Teacher Prep Steps:Write the words you want kids to practice on plain wooden popsicle sticks. That's literally it. Can it get any easier than that? I personally wrote out sight words from Fry's Hundred Lists, but you can include any words you are wanting students to practice reading more fluently.
How to Play ZAP!To play, all sticks are placed into an opaque cup with the words facing downwards. (The cute buckets in the dollar section at Target work perfectly!) Kids take turn pulling a word and reading it aloud. If they read it correctly, they get to keep the stick. If they are incorrect, they put it back into the cup. When someone pulls ZAP!, the round ends. Kids each read all their words on the sticks and count them. The kid with the most sticks wins. The kids will LITERALLY play this game over and over without getting tired of it.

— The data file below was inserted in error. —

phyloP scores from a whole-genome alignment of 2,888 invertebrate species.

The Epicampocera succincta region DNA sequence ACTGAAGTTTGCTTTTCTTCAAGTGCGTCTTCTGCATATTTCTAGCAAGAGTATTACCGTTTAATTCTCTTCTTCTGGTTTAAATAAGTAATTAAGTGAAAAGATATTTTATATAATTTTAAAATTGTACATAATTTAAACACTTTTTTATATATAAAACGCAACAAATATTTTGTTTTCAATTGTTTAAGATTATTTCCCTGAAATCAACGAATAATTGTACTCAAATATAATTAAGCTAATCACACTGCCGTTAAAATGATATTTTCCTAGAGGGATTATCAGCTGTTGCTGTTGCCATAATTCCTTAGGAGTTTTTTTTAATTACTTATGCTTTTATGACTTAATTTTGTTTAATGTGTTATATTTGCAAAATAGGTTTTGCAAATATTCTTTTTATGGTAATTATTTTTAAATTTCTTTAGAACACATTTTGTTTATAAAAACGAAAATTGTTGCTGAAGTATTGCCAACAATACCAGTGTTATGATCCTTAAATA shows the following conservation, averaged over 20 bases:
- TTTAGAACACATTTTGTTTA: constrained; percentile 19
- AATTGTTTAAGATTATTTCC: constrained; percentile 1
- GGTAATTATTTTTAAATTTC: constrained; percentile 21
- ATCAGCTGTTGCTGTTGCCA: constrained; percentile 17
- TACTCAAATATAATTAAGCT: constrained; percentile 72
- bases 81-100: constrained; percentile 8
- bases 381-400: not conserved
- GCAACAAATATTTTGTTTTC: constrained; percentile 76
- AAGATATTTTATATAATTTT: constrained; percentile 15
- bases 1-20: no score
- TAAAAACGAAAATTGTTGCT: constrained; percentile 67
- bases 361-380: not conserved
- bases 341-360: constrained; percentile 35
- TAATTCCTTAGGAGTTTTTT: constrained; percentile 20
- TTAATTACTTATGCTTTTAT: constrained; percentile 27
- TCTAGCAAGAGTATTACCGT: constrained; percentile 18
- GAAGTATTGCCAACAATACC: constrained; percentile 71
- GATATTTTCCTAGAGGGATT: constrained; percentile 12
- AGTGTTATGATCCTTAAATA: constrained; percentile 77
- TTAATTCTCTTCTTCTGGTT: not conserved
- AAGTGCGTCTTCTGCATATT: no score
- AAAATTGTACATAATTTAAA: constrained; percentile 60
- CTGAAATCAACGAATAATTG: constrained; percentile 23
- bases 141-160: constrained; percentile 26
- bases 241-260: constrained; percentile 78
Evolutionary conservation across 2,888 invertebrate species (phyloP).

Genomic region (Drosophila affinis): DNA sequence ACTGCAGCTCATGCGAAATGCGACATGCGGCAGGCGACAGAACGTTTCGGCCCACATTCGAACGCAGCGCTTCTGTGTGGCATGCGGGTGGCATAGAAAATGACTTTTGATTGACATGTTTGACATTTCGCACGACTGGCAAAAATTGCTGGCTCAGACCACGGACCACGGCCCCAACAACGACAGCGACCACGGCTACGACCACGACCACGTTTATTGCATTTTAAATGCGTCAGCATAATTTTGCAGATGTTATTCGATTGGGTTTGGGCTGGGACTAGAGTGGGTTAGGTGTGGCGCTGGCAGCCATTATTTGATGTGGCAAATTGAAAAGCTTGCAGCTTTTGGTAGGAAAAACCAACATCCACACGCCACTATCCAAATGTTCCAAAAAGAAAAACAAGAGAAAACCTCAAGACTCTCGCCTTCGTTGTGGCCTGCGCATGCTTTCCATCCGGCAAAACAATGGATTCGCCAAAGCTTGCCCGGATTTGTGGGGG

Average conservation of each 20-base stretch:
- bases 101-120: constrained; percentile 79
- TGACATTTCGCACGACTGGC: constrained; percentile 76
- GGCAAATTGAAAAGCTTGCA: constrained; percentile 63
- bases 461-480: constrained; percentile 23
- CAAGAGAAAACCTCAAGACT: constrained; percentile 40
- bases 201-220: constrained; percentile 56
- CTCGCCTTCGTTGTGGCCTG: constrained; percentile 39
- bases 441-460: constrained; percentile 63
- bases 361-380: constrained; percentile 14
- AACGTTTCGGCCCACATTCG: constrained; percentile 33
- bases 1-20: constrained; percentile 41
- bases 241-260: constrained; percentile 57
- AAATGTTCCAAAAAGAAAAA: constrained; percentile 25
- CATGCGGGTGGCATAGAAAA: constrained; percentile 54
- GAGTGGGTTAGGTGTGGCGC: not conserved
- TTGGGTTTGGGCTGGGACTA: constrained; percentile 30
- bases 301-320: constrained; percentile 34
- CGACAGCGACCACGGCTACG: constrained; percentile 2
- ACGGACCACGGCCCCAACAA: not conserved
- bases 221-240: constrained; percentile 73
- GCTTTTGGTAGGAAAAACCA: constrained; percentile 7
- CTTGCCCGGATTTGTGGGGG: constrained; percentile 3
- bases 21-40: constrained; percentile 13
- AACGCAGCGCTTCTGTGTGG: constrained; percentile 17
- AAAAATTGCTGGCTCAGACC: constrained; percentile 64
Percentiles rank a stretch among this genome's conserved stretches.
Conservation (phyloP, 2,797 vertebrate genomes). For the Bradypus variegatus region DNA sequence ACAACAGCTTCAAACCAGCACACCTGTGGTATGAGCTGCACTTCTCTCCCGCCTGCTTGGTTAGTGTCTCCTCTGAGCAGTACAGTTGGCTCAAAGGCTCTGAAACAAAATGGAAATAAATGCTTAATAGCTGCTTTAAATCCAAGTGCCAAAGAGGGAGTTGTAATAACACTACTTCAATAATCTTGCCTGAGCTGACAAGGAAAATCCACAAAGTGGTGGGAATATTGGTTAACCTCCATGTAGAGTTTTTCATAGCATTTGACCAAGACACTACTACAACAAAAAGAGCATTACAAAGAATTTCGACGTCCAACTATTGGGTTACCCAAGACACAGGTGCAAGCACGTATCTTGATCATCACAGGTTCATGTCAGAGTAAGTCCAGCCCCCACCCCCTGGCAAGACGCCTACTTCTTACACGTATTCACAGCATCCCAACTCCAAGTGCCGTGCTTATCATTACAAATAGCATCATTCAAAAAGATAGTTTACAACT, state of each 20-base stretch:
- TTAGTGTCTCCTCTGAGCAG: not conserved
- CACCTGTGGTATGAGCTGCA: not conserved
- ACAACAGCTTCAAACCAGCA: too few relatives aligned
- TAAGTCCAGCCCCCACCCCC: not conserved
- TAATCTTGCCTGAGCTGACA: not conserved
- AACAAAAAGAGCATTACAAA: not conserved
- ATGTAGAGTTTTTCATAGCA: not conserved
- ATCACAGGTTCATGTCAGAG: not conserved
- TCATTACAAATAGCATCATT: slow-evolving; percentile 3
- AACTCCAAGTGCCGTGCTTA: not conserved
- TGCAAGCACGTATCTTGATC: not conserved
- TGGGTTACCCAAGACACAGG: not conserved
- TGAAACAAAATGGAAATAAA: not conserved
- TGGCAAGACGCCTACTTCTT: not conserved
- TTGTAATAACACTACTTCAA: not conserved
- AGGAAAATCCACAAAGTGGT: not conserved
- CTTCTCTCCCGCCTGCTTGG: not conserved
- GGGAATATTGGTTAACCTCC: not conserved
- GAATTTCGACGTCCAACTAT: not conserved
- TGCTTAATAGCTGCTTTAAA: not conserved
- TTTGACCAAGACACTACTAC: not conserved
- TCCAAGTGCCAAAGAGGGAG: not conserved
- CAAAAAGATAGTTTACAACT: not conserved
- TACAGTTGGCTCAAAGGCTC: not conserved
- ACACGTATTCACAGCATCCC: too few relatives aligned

Why I love ZAP!One of my favorite things about this game is that it is really helps unify some of my lower readers with their classmates. The game is in such high demand, so they never feel like they are silly or stupid for practicing sight words. Everyone loves ZAP! In addition, the game is super versatile. It's great for helping kids practice their math facts. And did I mention it's low-prep?! I made this game more than 10 years ago and it is still in wonderful condition, even when being played over and over again.
Have you tried ZAP! in your classroom? What other ways have you used this game? Tell me in the comments below!